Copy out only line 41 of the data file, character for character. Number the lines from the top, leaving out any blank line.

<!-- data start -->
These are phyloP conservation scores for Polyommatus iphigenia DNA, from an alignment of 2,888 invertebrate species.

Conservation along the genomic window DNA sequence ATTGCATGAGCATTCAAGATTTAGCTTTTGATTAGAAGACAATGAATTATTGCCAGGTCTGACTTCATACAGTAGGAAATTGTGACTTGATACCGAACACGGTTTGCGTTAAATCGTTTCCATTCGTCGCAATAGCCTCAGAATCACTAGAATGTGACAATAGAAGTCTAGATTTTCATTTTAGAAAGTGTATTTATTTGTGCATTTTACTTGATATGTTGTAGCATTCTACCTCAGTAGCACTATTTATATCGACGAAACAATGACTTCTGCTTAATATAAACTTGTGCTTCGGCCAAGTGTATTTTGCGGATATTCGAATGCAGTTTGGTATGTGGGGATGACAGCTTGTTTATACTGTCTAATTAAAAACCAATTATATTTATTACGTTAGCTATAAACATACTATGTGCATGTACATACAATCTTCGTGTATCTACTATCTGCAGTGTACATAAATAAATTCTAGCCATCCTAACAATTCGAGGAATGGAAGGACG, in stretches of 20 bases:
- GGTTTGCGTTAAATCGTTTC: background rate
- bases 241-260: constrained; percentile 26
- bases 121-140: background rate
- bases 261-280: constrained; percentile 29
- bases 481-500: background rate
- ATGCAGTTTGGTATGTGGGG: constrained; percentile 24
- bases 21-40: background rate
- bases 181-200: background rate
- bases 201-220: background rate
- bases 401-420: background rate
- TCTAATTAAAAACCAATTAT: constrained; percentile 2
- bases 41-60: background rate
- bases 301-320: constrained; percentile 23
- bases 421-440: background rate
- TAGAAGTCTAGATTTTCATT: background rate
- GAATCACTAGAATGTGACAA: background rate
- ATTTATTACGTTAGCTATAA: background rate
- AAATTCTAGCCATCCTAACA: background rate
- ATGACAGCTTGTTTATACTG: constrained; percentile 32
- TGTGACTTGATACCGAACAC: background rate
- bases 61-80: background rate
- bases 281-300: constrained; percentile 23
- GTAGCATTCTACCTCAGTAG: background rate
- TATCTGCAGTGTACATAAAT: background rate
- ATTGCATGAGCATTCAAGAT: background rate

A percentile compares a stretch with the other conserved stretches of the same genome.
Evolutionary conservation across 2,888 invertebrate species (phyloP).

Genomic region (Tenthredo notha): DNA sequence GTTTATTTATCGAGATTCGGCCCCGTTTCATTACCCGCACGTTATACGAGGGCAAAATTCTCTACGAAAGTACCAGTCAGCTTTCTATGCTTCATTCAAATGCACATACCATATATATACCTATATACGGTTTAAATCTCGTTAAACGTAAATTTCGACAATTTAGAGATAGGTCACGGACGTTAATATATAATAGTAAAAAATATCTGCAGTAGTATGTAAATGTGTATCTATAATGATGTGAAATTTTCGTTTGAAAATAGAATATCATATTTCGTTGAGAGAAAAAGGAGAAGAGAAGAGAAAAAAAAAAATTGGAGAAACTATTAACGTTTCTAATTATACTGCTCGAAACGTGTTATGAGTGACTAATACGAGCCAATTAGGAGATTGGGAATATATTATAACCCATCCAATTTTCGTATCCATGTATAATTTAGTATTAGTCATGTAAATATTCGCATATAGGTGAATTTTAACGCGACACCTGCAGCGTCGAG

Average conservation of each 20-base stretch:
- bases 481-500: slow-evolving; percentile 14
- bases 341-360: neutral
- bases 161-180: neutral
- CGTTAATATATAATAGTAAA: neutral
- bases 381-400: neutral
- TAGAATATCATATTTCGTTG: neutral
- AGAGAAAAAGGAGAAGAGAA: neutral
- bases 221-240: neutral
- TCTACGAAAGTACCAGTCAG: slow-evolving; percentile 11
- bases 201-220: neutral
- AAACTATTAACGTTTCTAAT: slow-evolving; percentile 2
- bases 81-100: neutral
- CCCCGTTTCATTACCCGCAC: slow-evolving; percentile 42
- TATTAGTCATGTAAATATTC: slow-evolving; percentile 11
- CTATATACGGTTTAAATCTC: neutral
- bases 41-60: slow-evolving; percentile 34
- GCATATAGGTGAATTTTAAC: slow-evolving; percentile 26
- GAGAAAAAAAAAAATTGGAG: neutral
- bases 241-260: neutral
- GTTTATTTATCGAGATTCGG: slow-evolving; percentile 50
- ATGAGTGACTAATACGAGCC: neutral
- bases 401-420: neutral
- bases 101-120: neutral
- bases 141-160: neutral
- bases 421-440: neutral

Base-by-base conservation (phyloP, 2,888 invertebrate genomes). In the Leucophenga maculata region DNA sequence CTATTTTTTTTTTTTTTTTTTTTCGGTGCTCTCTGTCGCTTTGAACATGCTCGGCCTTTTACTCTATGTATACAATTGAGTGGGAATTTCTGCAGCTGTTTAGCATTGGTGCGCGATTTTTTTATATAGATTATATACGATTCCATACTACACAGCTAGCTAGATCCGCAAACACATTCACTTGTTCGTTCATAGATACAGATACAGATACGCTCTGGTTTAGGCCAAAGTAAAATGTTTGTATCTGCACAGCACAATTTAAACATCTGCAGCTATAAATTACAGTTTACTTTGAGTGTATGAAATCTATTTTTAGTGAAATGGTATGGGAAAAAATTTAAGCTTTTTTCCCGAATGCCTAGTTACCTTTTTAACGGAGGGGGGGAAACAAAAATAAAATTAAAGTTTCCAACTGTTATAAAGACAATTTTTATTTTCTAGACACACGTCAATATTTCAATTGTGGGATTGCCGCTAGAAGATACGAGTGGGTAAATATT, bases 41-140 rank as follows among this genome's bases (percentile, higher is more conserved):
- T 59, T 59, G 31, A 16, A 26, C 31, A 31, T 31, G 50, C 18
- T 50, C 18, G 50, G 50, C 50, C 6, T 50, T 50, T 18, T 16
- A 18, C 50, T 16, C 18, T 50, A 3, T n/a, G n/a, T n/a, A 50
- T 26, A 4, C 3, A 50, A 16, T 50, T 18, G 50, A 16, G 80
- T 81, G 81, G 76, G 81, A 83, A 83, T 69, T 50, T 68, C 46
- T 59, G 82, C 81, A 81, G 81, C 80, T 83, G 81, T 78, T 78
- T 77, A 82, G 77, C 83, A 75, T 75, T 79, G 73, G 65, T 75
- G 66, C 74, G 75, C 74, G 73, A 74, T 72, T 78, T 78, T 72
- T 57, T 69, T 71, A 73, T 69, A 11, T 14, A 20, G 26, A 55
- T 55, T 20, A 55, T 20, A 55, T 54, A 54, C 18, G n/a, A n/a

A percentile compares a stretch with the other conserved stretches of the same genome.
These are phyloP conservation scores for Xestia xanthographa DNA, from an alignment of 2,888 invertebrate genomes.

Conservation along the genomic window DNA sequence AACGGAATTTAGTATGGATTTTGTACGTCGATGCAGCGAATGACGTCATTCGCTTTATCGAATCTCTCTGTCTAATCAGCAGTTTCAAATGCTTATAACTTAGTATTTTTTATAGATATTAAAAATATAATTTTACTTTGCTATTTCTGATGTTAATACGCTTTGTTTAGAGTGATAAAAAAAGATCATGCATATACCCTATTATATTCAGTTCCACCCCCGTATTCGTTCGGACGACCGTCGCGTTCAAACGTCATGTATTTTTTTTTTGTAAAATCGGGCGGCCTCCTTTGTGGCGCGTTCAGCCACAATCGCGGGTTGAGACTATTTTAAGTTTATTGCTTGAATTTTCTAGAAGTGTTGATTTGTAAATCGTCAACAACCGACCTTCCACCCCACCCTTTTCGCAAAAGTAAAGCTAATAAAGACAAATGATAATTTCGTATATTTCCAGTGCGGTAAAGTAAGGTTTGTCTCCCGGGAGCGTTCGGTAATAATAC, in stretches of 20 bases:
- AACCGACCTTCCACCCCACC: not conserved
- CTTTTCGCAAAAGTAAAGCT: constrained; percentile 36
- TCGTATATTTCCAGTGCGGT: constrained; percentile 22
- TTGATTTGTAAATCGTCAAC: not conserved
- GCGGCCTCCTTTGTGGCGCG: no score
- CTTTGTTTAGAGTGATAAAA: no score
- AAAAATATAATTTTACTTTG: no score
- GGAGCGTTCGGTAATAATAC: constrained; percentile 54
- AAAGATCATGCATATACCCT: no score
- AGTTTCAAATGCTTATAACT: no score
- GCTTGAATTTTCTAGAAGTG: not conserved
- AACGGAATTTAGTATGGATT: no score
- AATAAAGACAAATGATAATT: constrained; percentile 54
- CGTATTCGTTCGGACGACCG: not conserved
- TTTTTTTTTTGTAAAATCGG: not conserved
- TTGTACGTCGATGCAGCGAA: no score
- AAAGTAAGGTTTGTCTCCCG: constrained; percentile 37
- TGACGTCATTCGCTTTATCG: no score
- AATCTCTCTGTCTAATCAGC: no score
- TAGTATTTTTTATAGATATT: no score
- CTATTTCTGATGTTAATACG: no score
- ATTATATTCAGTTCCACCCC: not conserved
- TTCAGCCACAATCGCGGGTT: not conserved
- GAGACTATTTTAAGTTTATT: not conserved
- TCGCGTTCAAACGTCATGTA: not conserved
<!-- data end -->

- bases 201-220: neutral